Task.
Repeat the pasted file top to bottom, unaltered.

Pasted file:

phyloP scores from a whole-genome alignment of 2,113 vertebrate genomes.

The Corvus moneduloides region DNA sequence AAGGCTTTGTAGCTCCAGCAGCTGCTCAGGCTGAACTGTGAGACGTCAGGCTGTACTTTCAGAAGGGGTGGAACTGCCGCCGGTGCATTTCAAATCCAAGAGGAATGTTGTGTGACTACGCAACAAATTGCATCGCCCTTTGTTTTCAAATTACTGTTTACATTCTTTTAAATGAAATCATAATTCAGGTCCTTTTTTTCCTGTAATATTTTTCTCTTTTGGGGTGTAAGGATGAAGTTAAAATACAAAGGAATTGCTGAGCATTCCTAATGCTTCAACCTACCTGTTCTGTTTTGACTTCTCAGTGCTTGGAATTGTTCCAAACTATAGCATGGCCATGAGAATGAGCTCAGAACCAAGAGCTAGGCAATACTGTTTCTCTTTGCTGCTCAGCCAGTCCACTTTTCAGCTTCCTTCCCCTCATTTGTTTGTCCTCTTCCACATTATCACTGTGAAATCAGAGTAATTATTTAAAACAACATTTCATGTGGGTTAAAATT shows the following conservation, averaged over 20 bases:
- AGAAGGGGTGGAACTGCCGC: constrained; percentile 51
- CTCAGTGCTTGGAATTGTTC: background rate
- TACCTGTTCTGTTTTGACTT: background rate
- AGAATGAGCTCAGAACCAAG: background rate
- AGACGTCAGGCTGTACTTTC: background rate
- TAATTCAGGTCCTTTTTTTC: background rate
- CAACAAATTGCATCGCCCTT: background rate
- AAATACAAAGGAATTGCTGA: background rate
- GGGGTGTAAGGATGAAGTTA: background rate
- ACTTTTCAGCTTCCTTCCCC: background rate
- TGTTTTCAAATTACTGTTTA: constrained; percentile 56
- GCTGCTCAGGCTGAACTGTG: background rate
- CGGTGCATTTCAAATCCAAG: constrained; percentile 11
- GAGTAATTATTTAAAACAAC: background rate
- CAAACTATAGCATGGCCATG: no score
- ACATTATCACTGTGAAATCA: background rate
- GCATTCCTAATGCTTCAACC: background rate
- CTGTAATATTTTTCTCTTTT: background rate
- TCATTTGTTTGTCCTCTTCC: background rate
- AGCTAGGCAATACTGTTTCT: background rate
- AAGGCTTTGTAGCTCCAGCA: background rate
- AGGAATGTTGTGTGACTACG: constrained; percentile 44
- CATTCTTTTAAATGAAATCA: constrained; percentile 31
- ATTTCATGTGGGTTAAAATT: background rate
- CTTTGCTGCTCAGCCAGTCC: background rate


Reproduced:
phyloP scores from a whole-genome alignment of 2,113 vertebrate genomes.

The Corvus moneduloides region DNA sequence AAGGCTTTGTAGCTCCAGCAGCTGCTCAGGCTGAACTGTGAGACGTCAGGCTGTACTTTCAGAAGGGGTGGAACTGCCGCCGGTGCATTTCAAATCCAAGAGGAATGTTGTGTGACTACGCAACAAATTGCATCGCCCTTTGTTTTCAAATTACTGTTTACATTCTTTTAAATGAAATCATAATTCAGGTCCTTTTTTTCCTGTAATATTTTTCTCTTTTGGGGTGTAAGGATGAAGTTAAAATACAAAGGAATTGCTGAGCATTCCTAATGCTTCAACCTACCTGTTCTGTTTTGACTTCTCAGTGCTTGGAATTGTTCCAAACTATAGCATGGCCATGAGAATGAGCTCAGAACCAAGAGCTAGGCAATACTGTTTCTCTTTGCTGCTCAGCCAGTCCACTTTTCAGCTTCCTTCCCCTCATTTGTTTGTCCTCTTCCACATTATCACTGTGAAATCAGAGTAATTATTTAAAACAACATTTCATGTGGGTTAAAATT shows the following conservation, averaged over 20 bases:
- AGAAGGGGTGGAACTGCCGC: constrained; percentile 51
- CTCAGTGCTTGGAATTGTTC: background rate
- TACCTGTTCTGTTTTGACTT: background rate
- AGAATGAGCTCAGAACCAAG: background rate
- AGACGTCAGGCTGTACTTTC: background rate
- TAATTCAGGTCCTTTTTTTC: background rate
- CAACAAATTGCATCGCCCTT: background rate
- AAATACAAAGGAATTGCTGA: background rate
- GGGGTGTAAGGATGAAGTTA: background rate
- ACTTTTCAGCTTCCTTCCCC: background rate
- TGTTTTCAAATTACTGTTTA: constrained; percentile 56
- GCTGCTCAGGCTGAACTGTG: background rate
- CGGTGCATTTCAAATCCAAG: constrained; percentile 11
- GAGTAATTATTTAAAACAAC: background rate
- CAAACTATAGCATGGCCATG: no score
- ACATTATCACTGTGAAATCA: background rate
- GCATTCCTAATGCTTCAACC: background rate
- CTGTAATATTTTTCTCTTTT: background rate
- TCATTTGTTTGTCCTCTTCC: background rate
- AGCTAGGCAATACTGTTTCT: background rate
- AAGGCTTTGTAGCTCCAGCA: background rate
- AGGAATGTTGTGTGACTACG: constrained; percentile 44
- CATTCTTTTAAATGAAATCA: constrained; percentile 31
- ATTTCATGTGGGTTAAAATT: background rate
- CTTTGCTGCTCAGCCAGTCC: background rate